As San Francisco’s high rents and dusty emphasis on “culture fit” repel enterprising talent, new innovation hubs are emerging across the country to threaten its dominance. But Atlanta stands apart—and is uniquely positioned to fundamentally change the trajectory of entrepreneurship in this country—thanks to the community of black founders that have been coalescing here over the past decade. Some are homegrown; others are transplants, like Walker, who are seeking literal greener pastures and new opportunities. “Atlanta is just so black, like blackity-black,” says Iris Nevins, a 26-year-old software engineer for Mailchimp, the email-marketing platform. In February, she left the company’s Oakland, California, offices to join its Atlanta headquarters. “And I love that.”
Is it really a wonder, then, that technologists of color looking to launch or join an exciting new company would consider Atlanta—where trap music and Martin Luther King Jr. were born; Spelman and Morehouse colleges rise; a mayor named Keisha presides; Black Panther was produced and filmed; and more than half the population looks like you—a modern-day Wakanda? How long it can remain that way is another question.
After a 15-minute drive from Walker’s home, my Uber driver—one of several during my Atlanta stay who will try to sell me a piece of real estate—lets me off at KR SteakBar, a chic restaurant with a friendly maître d’ who guides me to a heavy curtain near the rear of the building. He pulls it back to reveal my first true glimpse of why the city is so often called the “black mecca”: Dozens of African American executives, tech entrepreneurs, influencers, and politicians, many of whom are millionaires several times over, are here for a private dinner.
A sunglasses-laden Tricky Stewart, the super-producer responsible for hits like Beyoncé’s “Single Ladies” and Justin Bieber’s “Baby,” is chatting with Russell Stokes, president and CEO of GE’s energy-generation business. Ryan Glover, who sold his African American–focused digital broadcast network, BounceTV, to Scripps in 2017, shares a joke with Kasim Reed, Atlanta’s mayor until 2018. Jewel Burks Solomon, cofounder and CEO of Partpic, a computer-vision startup that Amazon bought in 2016, is here too. (She negotiated to keep her team intact and in Atlanta.) In another corner of the room, I spot Walker sharing daps and shaving advice with George Azih, founder and CEO of LeaseQuery, an accounting app with more than $100 million in revenue.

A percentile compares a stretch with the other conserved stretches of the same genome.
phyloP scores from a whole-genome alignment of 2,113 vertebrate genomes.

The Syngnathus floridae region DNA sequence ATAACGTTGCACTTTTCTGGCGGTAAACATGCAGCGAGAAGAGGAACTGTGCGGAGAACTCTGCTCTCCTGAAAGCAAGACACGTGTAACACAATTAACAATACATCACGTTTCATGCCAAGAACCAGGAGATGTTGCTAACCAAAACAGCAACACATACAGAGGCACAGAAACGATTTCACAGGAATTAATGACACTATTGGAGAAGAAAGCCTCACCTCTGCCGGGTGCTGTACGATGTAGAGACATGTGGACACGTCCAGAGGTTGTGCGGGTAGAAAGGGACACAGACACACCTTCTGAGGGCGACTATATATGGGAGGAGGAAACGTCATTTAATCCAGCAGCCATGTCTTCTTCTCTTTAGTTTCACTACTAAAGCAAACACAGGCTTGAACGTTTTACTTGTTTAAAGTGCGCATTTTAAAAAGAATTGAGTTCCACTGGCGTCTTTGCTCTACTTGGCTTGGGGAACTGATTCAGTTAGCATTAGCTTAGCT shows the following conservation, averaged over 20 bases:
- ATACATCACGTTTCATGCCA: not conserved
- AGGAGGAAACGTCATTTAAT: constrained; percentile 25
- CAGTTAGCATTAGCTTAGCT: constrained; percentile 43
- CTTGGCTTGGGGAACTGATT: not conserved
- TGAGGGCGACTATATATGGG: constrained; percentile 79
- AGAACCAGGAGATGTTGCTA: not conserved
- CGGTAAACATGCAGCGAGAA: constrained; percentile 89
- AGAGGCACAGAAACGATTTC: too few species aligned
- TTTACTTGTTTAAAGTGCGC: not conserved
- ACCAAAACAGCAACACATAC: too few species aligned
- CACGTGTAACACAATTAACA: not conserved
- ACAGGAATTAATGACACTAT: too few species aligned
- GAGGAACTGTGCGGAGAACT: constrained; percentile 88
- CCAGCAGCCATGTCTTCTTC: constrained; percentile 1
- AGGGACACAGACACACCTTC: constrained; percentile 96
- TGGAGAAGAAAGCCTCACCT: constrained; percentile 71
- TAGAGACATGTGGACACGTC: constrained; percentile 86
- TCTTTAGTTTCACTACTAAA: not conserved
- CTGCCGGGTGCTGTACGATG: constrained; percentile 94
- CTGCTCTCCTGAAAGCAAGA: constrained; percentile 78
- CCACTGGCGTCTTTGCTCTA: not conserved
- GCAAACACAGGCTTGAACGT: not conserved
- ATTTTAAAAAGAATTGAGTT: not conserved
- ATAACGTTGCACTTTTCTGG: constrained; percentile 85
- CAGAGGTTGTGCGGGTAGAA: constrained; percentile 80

“Everybody in this room, we’ve either been in the trenches together building companies or brought in the wee hours of the morning together . . . or we’ve done both,” says Paul Judge, the event’s host, as he settles people into their seats. Judge is the cofounder and chairman of eight-year-old Pindrop Security, which develops voice-based anti-fraud technology, and one of the city’s most prominent venture investors. The firm he cofounded, TechSquare Labs, has poured millions into some 30 seed-stage companies that specialize in everything from blockchain and finance to marketing technologies.
Judge is also a master networker, and he has orchestrated tonight’s gathering with a very specific goal: to show two Bay Area visitors that there is a thriving tech scene in Atlanta, with a wealth of young companies worth investing in. Judge stands at the head of the table and introduces the 30-odd guests to Lisa Gevelber, Google’s former VP of marketing who now runs Google for Startups: “Lisa wanted to come into town, learn more about the ecosystem, diversity, and how Google can help level the playing field.” His other guest of honor is Chris Lyons, an Atlanta native who heads up Andreessen Horowitz’s new Cultural Leadership Fund, which makes tech investments with a group of prominent African American limited partners. (Judge is an investor in the fund, alongside Shonda Rhimes, Will Smith, Jada Pinkett Smith, and Girls Trip producer and fellow Atlantan Will Packer.) Judge then urges the rest of the attendees to say something about themselves.
“I moved here 14 days ago, because I believe in us—and by us, I mean black folks,” Walker says, when it’s his turn. “Our ability to influence culture, our buying power, our influence on the world, is palpable and important. This,” he says, “looks different than Palo Alto.”
If Walker sees opportunity in Atlanta, Judge is, in part, to thank. Known locally as the Godfather of Tech, Judge grew up in Baton Rouge, Louisiana, and drank in the power of the C-prompt tool when his mother, an instructor at a technical college, brought home a computer during his high school years. He received a computer science degree from Morehouse College and then a doctorate, in network security, from Georgia Tech.
It was during grad school that Judge got his first taste of startup life, joining CipherTrust, an Alpharetta, Georgia–based anti-spam email service, as one of its first employees. When that company was acquired, in 2006, for $274 million, Judge—by then its CTO—saw his first seven figures. This is how this works, he thought. He started and sold two more companies, including smart-router maker Luma, within a decade. Pindrop, his latest, recently raised a $90 million Series D round that included Andreessen Horowitz.